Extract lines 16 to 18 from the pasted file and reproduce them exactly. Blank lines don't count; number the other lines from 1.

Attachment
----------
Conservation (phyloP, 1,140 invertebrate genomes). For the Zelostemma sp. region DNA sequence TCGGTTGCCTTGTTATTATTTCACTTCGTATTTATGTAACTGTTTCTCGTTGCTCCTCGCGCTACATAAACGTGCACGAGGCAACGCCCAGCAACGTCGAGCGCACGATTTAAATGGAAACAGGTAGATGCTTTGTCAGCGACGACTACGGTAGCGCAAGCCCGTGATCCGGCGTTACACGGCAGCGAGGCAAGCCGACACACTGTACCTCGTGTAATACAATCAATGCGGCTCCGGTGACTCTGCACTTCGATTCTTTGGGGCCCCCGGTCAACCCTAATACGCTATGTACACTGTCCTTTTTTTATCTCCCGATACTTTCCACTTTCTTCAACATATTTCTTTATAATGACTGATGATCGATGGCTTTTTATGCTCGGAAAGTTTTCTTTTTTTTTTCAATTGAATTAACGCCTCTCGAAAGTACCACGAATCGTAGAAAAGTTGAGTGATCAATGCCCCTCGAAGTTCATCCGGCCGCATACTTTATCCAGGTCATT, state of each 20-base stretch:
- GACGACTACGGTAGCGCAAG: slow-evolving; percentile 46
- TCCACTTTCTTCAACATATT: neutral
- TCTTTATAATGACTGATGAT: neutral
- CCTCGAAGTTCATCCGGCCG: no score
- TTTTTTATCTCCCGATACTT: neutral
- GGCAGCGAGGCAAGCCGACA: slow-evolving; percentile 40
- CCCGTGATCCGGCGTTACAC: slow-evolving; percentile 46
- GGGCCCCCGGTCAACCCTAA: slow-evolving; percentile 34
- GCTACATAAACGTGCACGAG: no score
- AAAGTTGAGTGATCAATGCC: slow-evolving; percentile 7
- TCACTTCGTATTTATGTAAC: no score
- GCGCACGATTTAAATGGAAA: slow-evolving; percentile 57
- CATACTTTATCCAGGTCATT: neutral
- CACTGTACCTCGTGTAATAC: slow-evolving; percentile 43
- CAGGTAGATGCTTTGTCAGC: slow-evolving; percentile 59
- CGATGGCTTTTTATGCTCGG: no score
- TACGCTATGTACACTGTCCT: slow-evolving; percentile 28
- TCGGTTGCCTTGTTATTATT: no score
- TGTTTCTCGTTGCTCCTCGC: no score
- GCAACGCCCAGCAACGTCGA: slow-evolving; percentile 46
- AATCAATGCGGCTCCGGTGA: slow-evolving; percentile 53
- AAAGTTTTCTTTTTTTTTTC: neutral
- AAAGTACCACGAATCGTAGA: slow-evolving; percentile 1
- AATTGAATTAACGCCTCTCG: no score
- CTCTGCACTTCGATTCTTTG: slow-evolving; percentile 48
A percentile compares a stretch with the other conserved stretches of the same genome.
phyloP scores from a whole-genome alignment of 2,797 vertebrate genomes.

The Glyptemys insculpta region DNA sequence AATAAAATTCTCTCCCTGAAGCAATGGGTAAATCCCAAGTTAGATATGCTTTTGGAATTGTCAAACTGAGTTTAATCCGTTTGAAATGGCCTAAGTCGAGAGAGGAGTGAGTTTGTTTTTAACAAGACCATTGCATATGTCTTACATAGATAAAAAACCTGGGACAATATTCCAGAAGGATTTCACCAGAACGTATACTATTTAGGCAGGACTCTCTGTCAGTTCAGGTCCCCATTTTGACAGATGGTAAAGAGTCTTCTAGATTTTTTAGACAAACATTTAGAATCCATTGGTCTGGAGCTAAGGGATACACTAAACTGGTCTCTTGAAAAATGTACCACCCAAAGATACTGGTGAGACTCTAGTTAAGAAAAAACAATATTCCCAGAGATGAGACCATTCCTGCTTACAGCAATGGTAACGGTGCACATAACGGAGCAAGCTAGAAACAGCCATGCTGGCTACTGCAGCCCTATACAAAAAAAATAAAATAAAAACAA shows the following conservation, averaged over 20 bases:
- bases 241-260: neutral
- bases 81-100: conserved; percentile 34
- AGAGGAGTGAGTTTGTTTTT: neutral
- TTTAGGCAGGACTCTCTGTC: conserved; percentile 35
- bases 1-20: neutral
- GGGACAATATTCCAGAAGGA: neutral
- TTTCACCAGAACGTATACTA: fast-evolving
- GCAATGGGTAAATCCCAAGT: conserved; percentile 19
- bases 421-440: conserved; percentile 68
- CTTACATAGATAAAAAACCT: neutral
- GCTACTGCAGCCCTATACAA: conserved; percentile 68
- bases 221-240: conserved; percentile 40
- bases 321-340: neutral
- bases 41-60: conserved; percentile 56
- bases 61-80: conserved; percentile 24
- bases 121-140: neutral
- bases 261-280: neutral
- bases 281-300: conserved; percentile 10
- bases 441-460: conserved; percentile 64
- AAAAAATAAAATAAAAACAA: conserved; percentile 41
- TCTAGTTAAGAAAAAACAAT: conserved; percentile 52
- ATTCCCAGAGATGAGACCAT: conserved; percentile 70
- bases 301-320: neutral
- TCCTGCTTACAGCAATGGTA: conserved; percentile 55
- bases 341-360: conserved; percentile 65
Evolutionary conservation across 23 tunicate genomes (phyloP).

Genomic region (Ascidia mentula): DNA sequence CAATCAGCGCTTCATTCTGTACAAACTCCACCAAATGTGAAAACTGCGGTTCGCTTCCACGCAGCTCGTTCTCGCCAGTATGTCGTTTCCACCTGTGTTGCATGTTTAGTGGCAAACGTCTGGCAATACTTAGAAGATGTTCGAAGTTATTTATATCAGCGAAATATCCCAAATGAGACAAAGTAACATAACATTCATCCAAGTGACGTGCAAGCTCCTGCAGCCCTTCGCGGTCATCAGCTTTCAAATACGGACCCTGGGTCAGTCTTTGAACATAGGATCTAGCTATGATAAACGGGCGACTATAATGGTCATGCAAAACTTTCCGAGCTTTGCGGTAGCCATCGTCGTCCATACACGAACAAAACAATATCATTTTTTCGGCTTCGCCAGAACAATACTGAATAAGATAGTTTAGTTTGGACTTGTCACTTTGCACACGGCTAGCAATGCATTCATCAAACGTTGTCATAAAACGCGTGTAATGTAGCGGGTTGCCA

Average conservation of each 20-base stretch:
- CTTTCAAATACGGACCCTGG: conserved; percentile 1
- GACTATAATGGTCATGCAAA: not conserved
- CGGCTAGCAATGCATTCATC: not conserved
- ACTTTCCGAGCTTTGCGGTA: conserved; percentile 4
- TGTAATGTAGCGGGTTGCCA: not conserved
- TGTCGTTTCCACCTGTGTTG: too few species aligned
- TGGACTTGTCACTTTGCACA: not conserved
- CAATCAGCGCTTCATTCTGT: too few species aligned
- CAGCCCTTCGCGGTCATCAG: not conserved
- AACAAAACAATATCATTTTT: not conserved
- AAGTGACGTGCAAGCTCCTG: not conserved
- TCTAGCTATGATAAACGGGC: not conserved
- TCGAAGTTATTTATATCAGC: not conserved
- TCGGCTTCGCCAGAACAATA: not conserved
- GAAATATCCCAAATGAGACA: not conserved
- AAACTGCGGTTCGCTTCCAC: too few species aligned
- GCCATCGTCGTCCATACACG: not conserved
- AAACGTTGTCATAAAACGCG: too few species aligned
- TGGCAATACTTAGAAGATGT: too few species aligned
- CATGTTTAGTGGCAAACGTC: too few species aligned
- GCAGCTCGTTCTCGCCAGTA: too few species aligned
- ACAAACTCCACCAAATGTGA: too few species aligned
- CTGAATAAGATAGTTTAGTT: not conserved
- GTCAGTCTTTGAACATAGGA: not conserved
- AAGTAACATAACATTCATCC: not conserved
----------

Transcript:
- CAGGTAGATGCTTTGTCAGC: slow-evolving; percentile 59
- CGATGGCTTTTTATGCTCGG: no score
- TACGCTATGTACACTGTCCT: slow-evolving; percentile 28